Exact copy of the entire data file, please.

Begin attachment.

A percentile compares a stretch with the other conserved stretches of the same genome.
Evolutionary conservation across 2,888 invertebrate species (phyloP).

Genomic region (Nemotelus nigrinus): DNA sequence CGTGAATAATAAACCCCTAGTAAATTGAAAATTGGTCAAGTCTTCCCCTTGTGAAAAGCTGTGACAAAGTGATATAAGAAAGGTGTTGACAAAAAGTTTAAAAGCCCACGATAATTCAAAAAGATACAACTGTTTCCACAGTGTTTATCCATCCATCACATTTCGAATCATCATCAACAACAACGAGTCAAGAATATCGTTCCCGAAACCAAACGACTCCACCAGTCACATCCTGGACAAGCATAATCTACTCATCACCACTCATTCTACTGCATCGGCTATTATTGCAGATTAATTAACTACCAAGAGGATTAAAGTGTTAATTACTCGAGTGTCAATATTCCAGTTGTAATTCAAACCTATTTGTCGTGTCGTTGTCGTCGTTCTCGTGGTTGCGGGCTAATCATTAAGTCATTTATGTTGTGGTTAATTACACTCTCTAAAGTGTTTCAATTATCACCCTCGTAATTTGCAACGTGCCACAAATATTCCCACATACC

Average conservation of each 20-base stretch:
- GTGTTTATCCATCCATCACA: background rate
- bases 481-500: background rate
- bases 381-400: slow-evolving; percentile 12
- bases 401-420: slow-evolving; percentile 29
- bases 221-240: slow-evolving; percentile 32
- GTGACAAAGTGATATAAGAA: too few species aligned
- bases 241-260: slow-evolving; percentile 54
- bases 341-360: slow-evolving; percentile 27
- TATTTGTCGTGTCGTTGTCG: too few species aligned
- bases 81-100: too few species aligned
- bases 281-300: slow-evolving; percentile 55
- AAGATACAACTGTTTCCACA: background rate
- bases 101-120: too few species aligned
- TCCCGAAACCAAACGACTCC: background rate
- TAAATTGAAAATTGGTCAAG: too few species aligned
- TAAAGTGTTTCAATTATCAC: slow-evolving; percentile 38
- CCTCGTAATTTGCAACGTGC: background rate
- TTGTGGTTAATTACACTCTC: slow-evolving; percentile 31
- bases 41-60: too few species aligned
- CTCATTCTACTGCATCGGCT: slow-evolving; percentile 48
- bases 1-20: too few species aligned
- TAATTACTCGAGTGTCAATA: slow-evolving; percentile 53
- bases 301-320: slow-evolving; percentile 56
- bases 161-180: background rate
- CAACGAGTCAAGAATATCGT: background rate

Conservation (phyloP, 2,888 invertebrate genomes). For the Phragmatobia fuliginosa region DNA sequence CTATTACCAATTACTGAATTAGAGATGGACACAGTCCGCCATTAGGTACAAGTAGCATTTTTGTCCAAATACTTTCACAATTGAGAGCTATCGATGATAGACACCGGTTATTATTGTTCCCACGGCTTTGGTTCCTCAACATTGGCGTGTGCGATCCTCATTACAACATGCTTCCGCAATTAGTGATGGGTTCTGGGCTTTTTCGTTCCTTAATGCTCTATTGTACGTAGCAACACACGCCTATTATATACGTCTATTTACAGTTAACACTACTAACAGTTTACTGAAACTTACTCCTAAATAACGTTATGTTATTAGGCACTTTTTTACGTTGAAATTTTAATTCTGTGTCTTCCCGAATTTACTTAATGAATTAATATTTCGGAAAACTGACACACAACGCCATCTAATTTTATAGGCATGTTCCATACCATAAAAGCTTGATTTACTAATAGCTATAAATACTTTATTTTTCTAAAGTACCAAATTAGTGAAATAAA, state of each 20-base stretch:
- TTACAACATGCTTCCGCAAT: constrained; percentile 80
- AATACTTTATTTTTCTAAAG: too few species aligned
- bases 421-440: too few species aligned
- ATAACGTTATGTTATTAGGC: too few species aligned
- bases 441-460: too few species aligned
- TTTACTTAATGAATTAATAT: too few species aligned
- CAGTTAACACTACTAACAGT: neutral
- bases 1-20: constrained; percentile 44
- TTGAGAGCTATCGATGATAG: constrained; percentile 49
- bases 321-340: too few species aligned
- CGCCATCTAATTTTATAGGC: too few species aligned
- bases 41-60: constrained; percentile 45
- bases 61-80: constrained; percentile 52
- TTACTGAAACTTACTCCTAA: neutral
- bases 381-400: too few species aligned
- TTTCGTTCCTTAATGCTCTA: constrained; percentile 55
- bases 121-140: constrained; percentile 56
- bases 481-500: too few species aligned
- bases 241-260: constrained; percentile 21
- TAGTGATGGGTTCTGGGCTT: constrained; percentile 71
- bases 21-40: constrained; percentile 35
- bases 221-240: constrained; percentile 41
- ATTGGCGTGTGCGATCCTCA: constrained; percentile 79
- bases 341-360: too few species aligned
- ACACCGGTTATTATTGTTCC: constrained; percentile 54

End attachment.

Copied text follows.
A percentile compares a stretch with the other conserved stretches of the same genome.
Evolutionary conservation across 2,888 invertebrate species (phyloP).

Genomic region (Nemotelus nigrinus): DNA sequence CGTGAATAATAAACCCCTAGTAAATTGAAAATTGGTCAAGTCTTCCCCTTGTGAAAAGCTGTGACAAAGTGATATAAGAAAGGTGTTGACAAAAAGTTTAAAAGCCCACGATAATTCAAAAAGATACAACTGTTTCCACAGTGTTTATCCATCCATCACATTTCGAATCATCATCAACAACAACGAGTCAAGAATATCGTTCCCGAAACCAAACGACTCCACCAGTCACATCCTGGACAAGCATAATCTACTCATCACCACTCATTCTACTGCATCGGCTATTATTGCAGATTAATTAACTACCAAGAGGATTAAAGTGTTAATTACTCGAGTGTCAATATTCCAGTTGTAATTCAAACCTATTTGTCGTGTCGTTGTCGTCGTTCTCGTGGTTGCGGGCTAATCATTAAGTCATTTATGTTGTGGTTAATTACACTCTCTAAAGTGTTTCAATTATCACCCTCGTAATTTGCAACGTGCCACAAATATTCCCACATACC

Average conservation of each 20-base stretch:
- GTGTTTATCCATCCATCACA: background rate
- bases 481-500: background rate
- bases 381-400: slow-evolving; percentile 12
- bases 401-420: slow-evolving; percentile 29
- bases 221-240: slow-evolving; percentile 32
- GTGACAAAGTGATATAAGAA: too few species aligned
- bases 241-260: slow-evolving; percentile 54
- bases 341-360: slow-evolving; percentile 27
- TATTTGTCGTGTCGTTGTCG: too few species aligned
- bases 81-100: too few species aligned
- bases 281-300: slow-evolving; percentile 55
- AAGATACAACTGTTTCCACA: background rate
- bases 101-120: too few species aligned
- TCCCGAAACCAAACGACTCC: background rate
- TAAATTGAAAATTGGTCAAG: too few species aligned
- TAAAGTGTTTCAATTATCAC: slow-evolving; percentile 38
- CCTCGTAATTTGCAACGTGC: background rate
- TTGTGGTTAATTACACTCTC: slow-evolving; percentile 31
- bases 41-60: too few species aligned
- CTCATTCTACTGCATCGGCT: slow-evolving; percentile 48
- bases 1-20: too few species aligned
- TAATTACTCGAGTGTCAATA: slow-evolving; percentile 53
- bases 301-320: slow-evolving; percentile 56
- bases 161-180: background rate
- CAACGAGTCAAGAATATCGT: background rate

Conservation (phyloP, 2,888 invertebrate genomes). For the Phragmatobia fuliginosa region DNA sequence CTATTACCAATTACTGAATTAGAGATGGACACAGTCCGCCATTAGGTACAAGTAGCATTTTTGTCCAAATACTTTCACAATTGAGAGCTATCGATGATAGACACCGGTTATTATTGTTCCCACGGCTTTGGTTCCTCAACATTGGCGTGTGCGATCCTCATTACAACATGCTTCCGCAATTAGTGATGGGTTCTGGGCTTTTTCGTTCCTTAATGCTCTATTGTACGTAGCAACACACGCCTATTATATACGTCTATTTACAGTTAACACTACTAACAGTTTACTGAAACTTACTCCTAAATAACGTTATGTTATTAGGCACTTTTTTACGTTGAAATTTTAATTCTGTGTCTTCCCGAATTTACTTAATGAATTAATATTTCGGAAAACTGACACACAACGCCATCTAATTTTATAGGCATGTTCCATACCATAAAAGCTTGATTTACTAATAGCTATAAATACTTTATTTTTCTAAAGTACCAAATTAGTGAAATAAA, state of each 20-base stretch:
- TTACAACATGCTTCCGCAAT: constrained; percentile 80
- AATACTTTATTTTTCTAAAG: too few species aligned
- bases 421-440: too few species aligned
- ATAACGTTATGTTATTAGGC: too few species aligned
- bases 441-460: too few species aligned
- TTTACTTAATGAATTAATAT: too few species aligned
- CAGTTAACACTACTAACAGT: neutral
- bases 1-20: constrained; percentile 44
- TTGAGAGCTATCGATGATAG: constrained; percentile 49
- bases 321-340: too few species aligned
- CGCCATCTAATTTTATAGGC: too few species aligned
- bases 41-60: constrained; percentile 45
- bases 61-80: constrained; percentile 52
- TTACTGAAACTTACTCCTAA: neutral
- bases 381-400: too few species aligned
- TTTCGTTCCTTAATGCTCTA: constrained; percentile 55
- bases 121-140: constrained; percentile 56
- bases 481-500: too few species aligned
- bases 241-260: constrained; percentile 21
- TAGTGATGGGTTCTGGGCTT: constrained; percentile 71
- bases 21-40: constrained; percentile 35
- bases 221-240: constrained; percentile 41
- ATTGGCGTGTGCGATCCTCA: constrained; percentile 79
- bases 341-360: too few species aligned
- ACACCGGTTATTATTGTTCC: constrained; percentile 54